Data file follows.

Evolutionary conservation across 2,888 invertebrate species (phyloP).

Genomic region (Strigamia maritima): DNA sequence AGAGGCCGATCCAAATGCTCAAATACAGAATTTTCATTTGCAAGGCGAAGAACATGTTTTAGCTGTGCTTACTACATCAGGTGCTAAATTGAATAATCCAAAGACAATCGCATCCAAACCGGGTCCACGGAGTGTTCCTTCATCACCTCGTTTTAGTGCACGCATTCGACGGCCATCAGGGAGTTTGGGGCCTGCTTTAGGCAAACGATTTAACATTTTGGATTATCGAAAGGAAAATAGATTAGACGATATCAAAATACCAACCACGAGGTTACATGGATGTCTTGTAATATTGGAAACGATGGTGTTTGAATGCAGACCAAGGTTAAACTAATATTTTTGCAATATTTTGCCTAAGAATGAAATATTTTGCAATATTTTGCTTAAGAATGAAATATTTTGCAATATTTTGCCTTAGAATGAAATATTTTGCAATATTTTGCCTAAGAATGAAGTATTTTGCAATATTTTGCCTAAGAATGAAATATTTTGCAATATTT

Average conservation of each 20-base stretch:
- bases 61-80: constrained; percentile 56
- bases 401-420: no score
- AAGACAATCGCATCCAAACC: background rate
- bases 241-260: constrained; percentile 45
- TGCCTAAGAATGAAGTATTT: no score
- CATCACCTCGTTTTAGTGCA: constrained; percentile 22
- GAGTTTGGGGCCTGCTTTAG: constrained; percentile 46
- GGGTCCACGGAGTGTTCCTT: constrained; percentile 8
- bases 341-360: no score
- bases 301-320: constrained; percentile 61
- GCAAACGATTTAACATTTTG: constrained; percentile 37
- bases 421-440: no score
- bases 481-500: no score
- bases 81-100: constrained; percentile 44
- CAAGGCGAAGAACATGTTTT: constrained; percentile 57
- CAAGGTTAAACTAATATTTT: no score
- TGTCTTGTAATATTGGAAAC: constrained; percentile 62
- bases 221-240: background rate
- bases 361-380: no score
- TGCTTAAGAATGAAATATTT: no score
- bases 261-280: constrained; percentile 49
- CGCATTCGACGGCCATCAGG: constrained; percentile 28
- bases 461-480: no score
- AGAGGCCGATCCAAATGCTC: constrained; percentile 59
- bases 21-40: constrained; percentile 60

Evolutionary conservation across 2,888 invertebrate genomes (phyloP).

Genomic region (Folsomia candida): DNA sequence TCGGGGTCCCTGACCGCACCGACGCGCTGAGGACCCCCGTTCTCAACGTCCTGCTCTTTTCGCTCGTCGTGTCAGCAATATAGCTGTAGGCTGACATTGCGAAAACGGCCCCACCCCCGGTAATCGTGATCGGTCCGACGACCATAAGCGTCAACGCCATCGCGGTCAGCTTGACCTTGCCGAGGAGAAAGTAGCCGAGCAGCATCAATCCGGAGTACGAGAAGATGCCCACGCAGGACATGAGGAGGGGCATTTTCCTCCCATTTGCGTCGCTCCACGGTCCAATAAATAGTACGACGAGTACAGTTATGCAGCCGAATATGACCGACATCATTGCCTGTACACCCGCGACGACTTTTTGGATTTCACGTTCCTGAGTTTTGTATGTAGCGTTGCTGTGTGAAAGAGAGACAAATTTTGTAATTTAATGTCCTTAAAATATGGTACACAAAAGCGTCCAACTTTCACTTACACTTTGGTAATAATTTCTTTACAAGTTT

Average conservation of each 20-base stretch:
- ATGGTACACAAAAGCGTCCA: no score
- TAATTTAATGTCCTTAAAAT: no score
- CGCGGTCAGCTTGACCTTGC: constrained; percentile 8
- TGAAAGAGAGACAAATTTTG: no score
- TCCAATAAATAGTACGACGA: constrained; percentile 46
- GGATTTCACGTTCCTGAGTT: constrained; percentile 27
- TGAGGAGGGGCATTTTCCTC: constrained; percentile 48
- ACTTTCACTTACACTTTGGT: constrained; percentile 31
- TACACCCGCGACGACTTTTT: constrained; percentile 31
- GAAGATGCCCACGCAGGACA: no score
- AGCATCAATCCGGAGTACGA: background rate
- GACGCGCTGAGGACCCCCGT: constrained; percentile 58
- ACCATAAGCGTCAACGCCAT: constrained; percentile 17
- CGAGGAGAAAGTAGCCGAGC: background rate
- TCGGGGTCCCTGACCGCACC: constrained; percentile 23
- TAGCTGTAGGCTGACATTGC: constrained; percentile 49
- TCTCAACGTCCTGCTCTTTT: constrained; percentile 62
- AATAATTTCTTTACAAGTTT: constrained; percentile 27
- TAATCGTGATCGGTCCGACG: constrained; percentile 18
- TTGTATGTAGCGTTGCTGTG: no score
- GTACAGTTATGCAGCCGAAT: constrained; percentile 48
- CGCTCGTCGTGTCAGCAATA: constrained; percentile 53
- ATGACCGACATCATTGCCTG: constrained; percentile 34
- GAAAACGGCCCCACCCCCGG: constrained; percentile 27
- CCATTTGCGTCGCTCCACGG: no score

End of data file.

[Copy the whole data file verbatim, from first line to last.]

Evolutionary conservation across 2,888 invertebrate species (phyloP).

Genomic region (Strigamia maritima): DNA sequence AGAGGCCGATCCAAATGCTCAAATACAGAATTTTCATTTGCAAGGCGAAGAACATGTTTTAGCTGTGCTTACTACATCAGGTGCTAAATTGAATAATCCAAAGACAATCGCATCCAAACCGGGTCCACGGAGTGTTCCTTCATCACCTCGTTTTAGTGCACGCATTCGACGGCCATCAGGGAGTTTGGGGCCTGCTTTAGGCAAACGATTTAACATTTTGGATTATCGAAAGGAAAATAGATTAGACGATATCAAAATACCAACCACGAGGTTACATGGATGTCTTGTAATATTGGAAACGATGGTGTTTGAATGCAGACCAAGGTTAAACTAATATTTTTGCAATATTTTGCCTAAGAATGAAATATTTTGCAATATTTTGCTTAAGAATGAAATATTTTGCAATATTTTGCCTTAGAATGAAATATTTTGCAATATTTTGCCTAAGAATGAAGTATTTTGCAATATTTTGCCTAAGAATGAAATATTTTGCAATATTT

Average conservation of each 20-base stretch:
- bases 61-80: constrained; percentile 56
- bases 401-420: no score
- AAGACAATCGCATCCAAACC: background rate
- bases 241-260: constrained; percentile 45
- TGCCTAAGAATGAAGTATTT: no score
- CATCACCTCGTTTTAGTGCA: constrained; percentile 22
- GAGTTTGGGGCCTGCTTTAG: constrained; percentile 46
- GGGTCCACGGAGTGTTCCTT: constrained; percentile 8
- bases 341-360: no score
- bases 301-320: constrained; percentile 61
- GCAAACGATTTAACATTTTG: constrained; percentile 37
- bases 421-440: no score
- bases 481-500: no score
- bases 81-100: constrained; percentile 44
- CAAGGCGAAGAACATGTTTT: constrained; percentile 57
- CAAGGTTAAACTAATATTTT: no score
- TGTCTTGTAATATTGGAAAC: constrained; percentile 62
- bases 221-240: background rate
- bases 361-380: no score
- TGCTTAAGAATGAAATATTT: no score
- bases 261-280: constrained; percentile 49
- CGCATTCGACGGCCATCAGG: constrained; percentile 28
- bases 461-480: no score
- AGAGGCCGATCCAAATGCTC: constrained; percentile 59
- bases 21-40: constrained; percentile 60

Evolutionary conservation across 2,888 invertebrate genomes (phyloP).

Genomic region (Folsomia candida): DNA sequence TCGGGGTCCCTGACCGCACCGACGCGCTGAGGACCCCCGTTCTCAACGTCCTGCTCTTTTCGCTCGTCGTGTCAGCAATATAGCTGTAGGCTGACATTGCGAAAACGGCCCCACCCCCGGTAATCGTGATCGGTCCGACGACCATAAGCGTCAACGCCATCGCGGTCAGCTTGACCTTGCCGAGGAGAAAGTAGCCGAGCAGCATCAATCCGGAGTACGAGAAGATGCCCACGCAGGACATGAGGAGGGGCATTTTCCTCCCATTTGCGTCGCTCCACGGTCCAATAAATAGTACGACGAGTACAGTTATGCAGCCGAATATGACCGACATCATTGCCTGTACACCCGCGACGACTTTTTGGATTTCACGTTCCTGAGTTTTGTATGTAGCGTTGCTGTGTGAAAGAGAGACAAATTTTGTAATTTAATGTCCTTAAAATATGGTACACAAAAGCGTCCAACTTTCACTTACACTTTGGTAATAATTTCTTTACAAGTTT

Average conservation of each 20-base stretch:
- ATGGTACACAAAAGCGTCCA: no score
- TAATTTAATGTCCTTAAAAT: no score
- CGCGGTCAGCTTGACCTTGC: constrained; percentile 8
- TGAAAGAGAGACAAATTTTG: no score
- TCCAATAAATAGTACGACGA: constrained; percentile 46
- GGATTTCACGTTCCTGAGTT: constrained; percentile 27
- TGAGGAGGGGCATTTTCCTC: constrained; percentile 48
- ACTTTCACTTACACTTTGGT: constrained; percentile 31
- TACACCCGCGACGACTTTTT: constrained; percentile 31
- GAAGATGCCCACGCAGGACA: no score
- AGCATCAATCCGGAGTACGA: background rate
- GACGCGCTGAGGACCCCCGT: constrained; percentile 58
- ACCATAAGCGTCAACGCCAT: constrained; percentile 17
- CGAGGAGAAAGTAGCCGAGC: background rate
- TCGGGGTCCCTGACCGCACC: constrained; percentile 23
- TAGCTGTAGGCTGACATTGC: constrained; percentile 49
- TCTCAACGTCCTGCTCTTTT: constrained; percentile 62
- AATAATTTCTTTACAAGTTT: constrained; percentile 27
- TAATCGTGATCGGTCCGACG: constrained; percentile 18
- TTGTATGTAGCGTTGCTGTG: no score
- GTACAGTTATGCAGCCGAAT: constrained; percentile 48
- CGCTCGTCGTGTCAGCAATA: constrained; percentile 53
- ATGACCGACATCATTGCCTG: constrained; percentile 34
- GAAAACGGCCCCACCCCCGG: constrained; percentile 27
- CCATTTGCGTCGCTCCACGG: no score